A common litigation strategy employed by savvy plaintiffs is choosing the most favorable jurisdiction in which to file a complaint. Favorability can turn on a number of factors including geographical convenience, the perception that a “local” jury may be more sympathetic, or that certain judges are more welcoming to the plaintiff’s particular cause of action than others. The choice of forum is governed by a series of procedural rules, but in many instances a plaintiff’s case may be properly filed in more than one parish. Or, in a case involving multiple defendants, there may be a need to decide between filing in state or federal court. Generally, state court is preferred by plaintiffs in tort actions, but federal court may be the only available forum when one or more defendants is not a resident of Louisiana. Accordingly, a critical part of the forum selection strategy is deciding whom to name as a defendant. Federal civil procedure rules seek to limit the parties’ unfair manipulation of defendants to affect forum choice.
The term “complete diversity” refers to the situation where none of the plaintiffs in a case is from the same state as any of the defendants; this results in jurisdiction by the federal court. A plaintiff who prefers to have his case heard in state court may attempt to name a defendant who resides in his own state in order to destroy complete diversity. The concept of “improper joinder,” however, can be employed by a defendant who favors federal court to challenge the plaintiff’s inclusion of the in-state, or “non-diverse,” defendant. To do so, the objecting defendant must demonstrate either
(1) actual fraud in the pleading of jurisdictional facts, or
(2) [the] inability of the plaintiff to establish a cause of action against the non-diverse party in state court. See Smallwood v. Ill. Cent. R.R. Co.
In the second method, the test is whether “there is no reasonable basis for the district court to predict that the plaintiff might be able to recover against [the] in-state defendant.” The federal court is permitted to engage in a summary judgment-style analysis to decide whether the plaintiff has a reasonable basis of recovery under state law. The court may also, through a “simple and quick inquiry,” determine the presence of “discrete and undisputed facts that would preclude the plaintiff’s recovery against the in-state defendant.”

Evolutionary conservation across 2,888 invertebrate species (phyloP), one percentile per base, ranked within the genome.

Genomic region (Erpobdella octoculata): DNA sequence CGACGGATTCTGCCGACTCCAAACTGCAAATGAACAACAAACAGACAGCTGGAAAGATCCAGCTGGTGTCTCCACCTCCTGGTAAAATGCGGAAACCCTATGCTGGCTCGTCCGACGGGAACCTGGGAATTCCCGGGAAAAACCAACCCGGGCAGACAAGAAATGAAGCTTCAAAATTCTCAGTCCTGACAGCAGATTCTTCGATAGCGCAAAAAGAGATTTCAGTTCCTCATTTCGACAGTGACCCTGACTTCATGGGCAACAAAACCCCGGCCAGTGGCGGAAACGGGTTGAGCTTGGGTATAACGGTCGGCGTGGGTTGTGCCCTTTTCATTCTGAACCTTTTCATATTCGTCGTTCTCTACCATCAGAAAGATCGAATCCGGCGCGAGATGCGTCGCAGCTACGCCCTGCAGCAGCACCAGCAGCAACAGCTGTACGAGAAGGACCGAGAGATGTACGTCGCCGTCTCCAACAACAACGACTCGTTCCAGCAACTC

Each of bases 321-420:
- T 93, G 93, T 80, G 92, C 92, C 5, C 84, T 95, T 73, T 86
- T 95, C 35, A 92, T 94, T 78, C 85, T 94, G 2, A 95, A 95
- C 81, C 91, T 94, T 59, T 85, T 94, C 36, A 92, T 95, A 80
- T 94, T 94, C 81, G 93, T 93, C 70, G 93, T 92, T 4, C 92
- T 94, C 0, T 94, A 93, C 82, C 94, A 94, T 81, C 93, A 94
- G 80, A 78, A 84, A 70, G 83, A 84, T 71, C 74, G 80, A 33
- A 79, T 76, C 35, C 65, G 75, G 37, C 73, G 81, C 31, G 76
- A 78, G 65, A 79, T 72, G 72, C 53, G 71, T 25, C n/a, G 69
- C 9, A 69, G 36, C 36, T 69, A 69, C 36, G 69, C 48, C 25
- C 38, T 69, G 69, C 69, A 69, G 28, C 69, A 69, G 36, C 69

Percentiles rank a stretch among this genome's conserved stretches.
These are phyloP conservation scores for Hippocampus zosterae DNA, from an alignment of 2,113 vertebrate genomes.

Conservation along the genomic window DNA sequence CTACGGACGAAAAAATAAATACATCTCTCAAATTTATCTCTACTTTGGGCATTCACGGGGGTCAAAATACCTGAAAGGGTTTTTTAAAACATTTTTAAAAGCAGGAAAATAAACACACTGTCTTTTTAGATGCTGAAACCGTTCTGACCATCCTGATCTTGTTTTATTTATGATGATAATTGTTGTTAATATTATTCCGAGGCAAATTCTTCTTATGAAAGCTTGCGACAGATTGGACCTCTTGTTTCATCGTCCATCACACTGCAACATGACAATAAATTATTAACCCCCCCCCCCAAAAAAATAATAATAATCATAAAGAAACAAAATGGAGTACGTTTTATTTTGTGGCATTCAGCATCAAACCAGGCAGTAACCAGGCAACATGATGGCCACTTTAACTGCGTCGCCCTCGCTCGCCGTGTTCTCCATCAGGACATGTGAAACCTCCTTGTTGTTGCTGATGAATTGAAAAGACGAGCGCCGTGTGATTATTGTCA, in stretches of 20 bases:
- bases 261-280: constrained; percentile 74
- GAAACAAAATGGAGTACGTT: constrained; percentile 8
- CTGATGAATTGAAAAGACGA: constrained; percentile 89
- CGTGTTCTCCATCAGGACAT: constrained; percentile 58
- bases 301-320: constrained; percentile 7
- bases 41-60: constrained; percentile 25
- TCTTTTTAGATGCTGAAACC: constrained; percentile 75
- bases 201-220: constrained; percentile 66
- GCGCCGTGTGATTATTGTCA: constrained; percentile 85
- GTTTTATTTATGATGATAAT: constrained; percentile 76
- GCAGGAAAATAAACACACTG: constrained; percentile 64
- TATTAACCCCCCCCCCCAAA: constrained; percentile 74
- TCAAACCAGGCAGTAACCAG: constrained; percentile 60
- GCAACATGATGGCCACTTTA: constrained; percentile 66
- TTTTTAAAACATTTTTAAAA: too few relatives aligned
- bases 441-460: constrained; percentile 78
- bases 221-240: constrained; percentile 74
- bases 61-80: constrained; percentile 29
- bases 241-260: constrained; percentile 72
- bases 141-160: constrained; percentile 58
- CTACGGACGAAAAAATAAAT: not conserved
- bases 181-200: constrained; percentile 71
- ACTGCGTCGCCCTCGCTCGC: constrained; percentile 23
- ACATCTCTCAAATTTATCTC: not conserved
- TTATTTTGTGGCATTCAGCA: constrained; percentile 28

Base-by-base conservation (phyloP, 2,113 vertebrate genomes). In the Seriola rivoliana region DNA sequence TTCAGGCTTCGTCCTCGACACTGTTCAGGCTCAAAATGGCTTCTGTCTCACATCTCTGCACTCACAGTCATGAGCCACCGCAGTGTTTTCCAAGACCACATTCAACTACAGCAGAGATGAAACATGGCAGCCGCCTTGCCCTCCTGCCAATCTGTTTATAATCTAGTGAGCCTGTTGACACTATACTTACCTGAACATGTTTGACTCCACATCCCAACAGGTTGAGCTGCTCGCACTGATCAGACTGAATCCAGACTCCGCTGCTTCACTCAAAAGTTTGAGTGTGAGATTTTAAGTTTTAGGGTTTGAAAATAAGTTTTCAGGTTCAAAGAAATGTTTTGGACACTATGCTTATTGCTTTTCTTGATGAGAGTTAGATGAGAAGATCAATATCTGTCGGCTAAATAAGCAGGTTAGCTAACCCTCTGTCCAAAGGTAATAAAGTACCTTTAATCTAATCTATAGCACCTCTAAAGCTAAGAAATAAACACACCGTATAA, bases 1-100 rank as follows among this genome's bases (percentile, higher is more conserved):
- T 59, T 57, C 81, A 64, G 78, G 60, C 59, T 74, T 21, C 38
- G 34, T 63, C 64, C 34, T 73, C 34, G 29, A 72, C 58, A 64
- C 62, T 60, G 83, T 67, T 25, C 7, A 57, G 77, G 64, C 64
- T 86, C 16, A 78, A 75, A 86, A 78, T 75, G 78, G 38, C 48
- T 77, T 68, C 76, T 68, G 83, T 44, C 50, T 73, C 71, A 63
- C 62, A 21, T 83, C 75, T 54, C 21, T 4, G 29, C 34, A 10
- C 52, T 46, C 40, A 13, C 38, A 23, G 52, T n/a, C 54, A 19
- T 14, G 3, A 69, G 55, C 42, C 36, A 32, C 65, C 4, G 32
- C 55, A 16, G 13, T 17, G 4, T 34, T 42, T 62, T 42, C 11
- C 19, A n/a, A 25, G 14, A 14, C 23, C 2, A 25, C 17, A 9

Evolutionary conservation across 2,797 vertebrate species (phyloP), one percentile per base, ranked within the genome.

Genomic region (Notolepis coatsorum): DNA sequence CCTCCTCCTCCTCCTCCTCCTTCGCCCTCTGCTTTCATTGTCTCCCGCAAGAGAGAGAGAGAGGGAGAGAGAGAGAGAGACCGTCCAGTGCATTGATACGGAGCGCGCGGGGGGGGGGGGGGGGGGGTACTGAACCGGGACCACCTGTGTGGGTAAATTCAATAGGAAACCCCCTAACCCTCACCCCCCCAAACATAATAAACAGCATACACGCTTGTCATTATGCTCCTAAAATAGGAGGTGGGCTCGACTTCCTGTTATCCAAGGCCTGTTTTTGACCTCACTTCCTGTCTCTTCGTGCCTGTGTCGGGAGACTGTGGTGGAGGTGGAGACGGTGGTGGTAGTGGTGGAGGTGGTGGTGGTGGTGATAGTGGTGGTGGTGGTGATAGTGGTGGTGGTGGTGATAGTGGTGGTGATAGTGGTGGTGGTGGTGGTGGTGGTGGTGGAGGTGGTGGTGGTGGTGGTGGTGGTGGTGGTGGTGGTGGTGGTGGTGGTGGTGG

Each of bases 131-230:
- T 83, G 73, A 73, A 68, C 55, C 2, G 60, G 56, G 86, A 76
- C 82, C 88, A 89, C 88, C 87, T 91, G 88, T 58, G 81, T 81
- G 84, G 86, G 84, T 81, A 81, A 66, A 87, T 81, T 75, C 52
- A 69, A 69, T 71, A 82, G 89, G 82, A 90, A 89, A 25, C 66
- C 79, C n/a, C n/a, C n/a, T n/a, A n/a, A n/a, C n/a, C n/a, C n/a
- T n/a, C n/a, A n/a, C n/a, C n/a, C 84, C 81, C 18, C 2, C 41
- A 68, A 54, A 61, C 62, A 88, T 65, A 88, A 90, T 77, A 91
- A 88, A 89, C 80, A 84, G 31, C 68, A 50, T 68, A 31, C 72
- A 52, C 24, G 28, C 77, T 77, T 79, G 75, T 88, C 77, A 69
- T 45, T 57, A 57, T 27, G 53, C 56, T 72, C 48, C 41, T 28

A recent example of this process can be found in Kemp v. CTL Distribution, Inc. in the U.S. Court of Appeals for the Fifth Circuit. The case involved a wrongful death action filed by the family of Martin Young. Young was employed by the Delta Trailer Company in Geismar, Louisiana where he worked in a truck terminal owned by CTL Distribution. Young died from exposure to toxic fumes that came from chemicals that were improperly left in a tanker trailer. The lawsuit was originally filed in state court and named as defendants CTL, a Delaware corporation with its principal place of business in Florida, and Roger McLelland, a Louisiana citizen and manager of the CTL terminal where Martin Young died. CTL removed the case to the U.S. District Court for the Middle District of Louisiana, alleging that McLelland was fraudulently joined. The district court agreed, concluding that the plaintiffs’ executive-officer negligence and
spoliation-of-evidence claims against McLelland would fail in state court. On appeal, the Fifth Circuit conducted its own review of the pleadings and determined that “Plaintiffs have no possibility of prevailing on either claim against McLelland, [and] the district court did not err in finding that McLelland was improperly joined to defeat federal jurisdiction.”
If you have been injured by someone’s negligence, you need an experienced attorney to help you navigate the complex waters of tort litigation, including the quesion of which court to bring your action.